I beg that this may be made known through you to the rest of our associates, so that everywhere by their encouragement the brotherhood many be strengthened and prepared for the spiritual conflict, that each of us may not think more of death than of immortality, and that, consecrated to the Lord, in full faith and all virtue, they may rejoice rather than fear in this confession in which they know that, as soldiers of God and Christ, they will not be destroyed but be crowned. I hope that you, dearest brother, will be ever strong in the Lord.—University of Pennsylvania Translations and Reprints.

Persecution of Diocletian and Galerius

303 A. D.

A fit and auspicious day was sought out for the accomplishment of this undertaking; and the festival of the god Terminus, celebrated on the seventh of the kalends of March, was chosen, in preference to all others, to terminate, as it were, the Christian religion.

"That day, the harbinger of death, arose,
First cause of all, and long enduring woes;"

of woes which befell not only the Christians, but the whole earth. When that day dawned, in the eighth consulship of Diocletian and seventh of Maximian, suddenly, while it was yet hardly light, the prefect, together with chief commanders, tribunes, and officers of the treasury, came to the church in Nicodemia, and the gates having been forced open, they searched everywhere for an image of the Divinity. The books of the Holy Scriptures were found, and they were committed to the flames; the utensils and furniture of the church were abandoned to pillage: all was rapine, confusion, tumult. That church, situated on rising ground, was within view of the palace; and Diocletian and Galerius stood, as if on a watch-tower, disputing long whether it ought to be set on fire. The sentiment of Diocletian prevailed, who dreaded lest, so great a fire being once kindled, some part of the city might be burned; for there were many and large buildings that surrounded the church. Then the Pretorian Guards came in battle array, with axes and other iron instruments, and having been let loose everywhere, they in a few hours levelled that very lofty edifice with the ground.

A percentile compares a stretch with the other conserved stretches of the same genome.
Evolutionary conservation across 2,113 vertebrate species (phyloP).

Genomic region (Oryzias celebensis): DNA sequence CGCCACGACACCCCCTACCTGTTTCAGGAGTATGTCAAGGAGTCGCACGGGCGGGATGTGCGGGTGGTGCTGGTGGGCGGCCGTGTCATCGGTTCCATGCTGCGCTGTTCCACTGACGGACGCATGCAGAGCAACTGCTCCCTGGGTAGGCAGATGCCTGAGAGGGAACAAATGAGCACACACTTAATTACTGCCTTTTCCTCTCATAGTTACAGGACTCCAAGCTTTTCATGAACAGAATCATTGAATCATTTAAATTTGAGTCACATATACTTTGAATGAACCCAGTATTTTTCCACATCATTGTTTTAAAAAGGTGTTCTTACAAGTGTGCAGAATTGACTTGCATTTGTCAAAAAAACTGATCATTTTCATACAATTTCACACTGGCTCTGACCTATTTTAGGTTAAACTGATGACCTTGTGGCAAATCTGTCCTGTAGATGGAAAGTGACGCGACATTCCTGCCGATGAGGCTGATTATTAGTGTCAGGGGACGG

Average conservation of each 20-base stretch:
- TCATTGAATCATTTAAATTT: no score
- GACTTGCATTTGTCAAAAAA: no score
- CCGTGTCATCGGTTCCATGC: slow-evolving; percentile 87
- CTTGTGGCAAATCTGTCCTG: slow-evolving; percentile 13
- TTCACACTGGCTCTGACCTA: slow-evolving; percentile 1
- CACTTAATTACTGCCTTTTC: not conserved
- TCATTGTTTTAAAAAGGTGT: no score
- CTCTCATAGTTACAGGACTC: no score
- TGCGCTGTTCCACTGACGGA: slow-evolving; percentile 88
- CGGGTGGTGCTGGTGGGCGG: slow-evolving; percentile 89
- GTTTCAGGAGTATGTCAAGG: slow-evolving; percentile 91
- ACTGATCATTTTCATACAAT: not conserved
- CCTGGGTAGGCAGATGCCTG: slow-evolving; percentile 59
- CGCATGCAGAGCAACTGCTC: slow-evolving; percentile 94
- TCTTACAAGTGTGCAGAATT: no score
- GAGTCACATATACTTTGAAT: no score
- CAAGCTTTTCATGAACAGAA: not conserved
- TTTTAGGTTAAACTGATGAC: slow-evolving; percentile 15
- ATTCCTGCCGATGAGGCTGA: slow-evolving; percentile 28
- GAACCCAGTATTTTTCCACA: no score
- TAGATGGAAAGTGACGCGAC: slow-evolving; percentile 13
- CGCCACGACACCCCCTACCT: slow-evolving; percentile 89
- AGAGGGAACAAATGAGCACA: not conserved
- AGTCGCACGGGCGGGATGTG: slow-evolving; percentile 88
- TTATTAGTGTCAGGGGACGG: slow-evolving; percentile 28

Next day an edict was published, depriving the Christians of all honours and dignities; ordaining also that, without any distinction of rank or degree, they should be subjected to tortures, and that every suit at law should be received against them; while, on the other hand, they were debarred from being plaintiffs in questions of wrong, adultery, or theft; and, finally, that they should neither be capable of freedom, nor have right of suffrage. A certain person tore down this edict, and cut it in pieces, improperly indeed, but with high spirit, saying in scorn, "These are the triumphs of Goths and Sarmatians." Having been instantly seized and brought to judgment, he was not only tortured, but burnt alive, in the forms of law; and having displayed admirable patience under sufferings, he was consumed to ashes.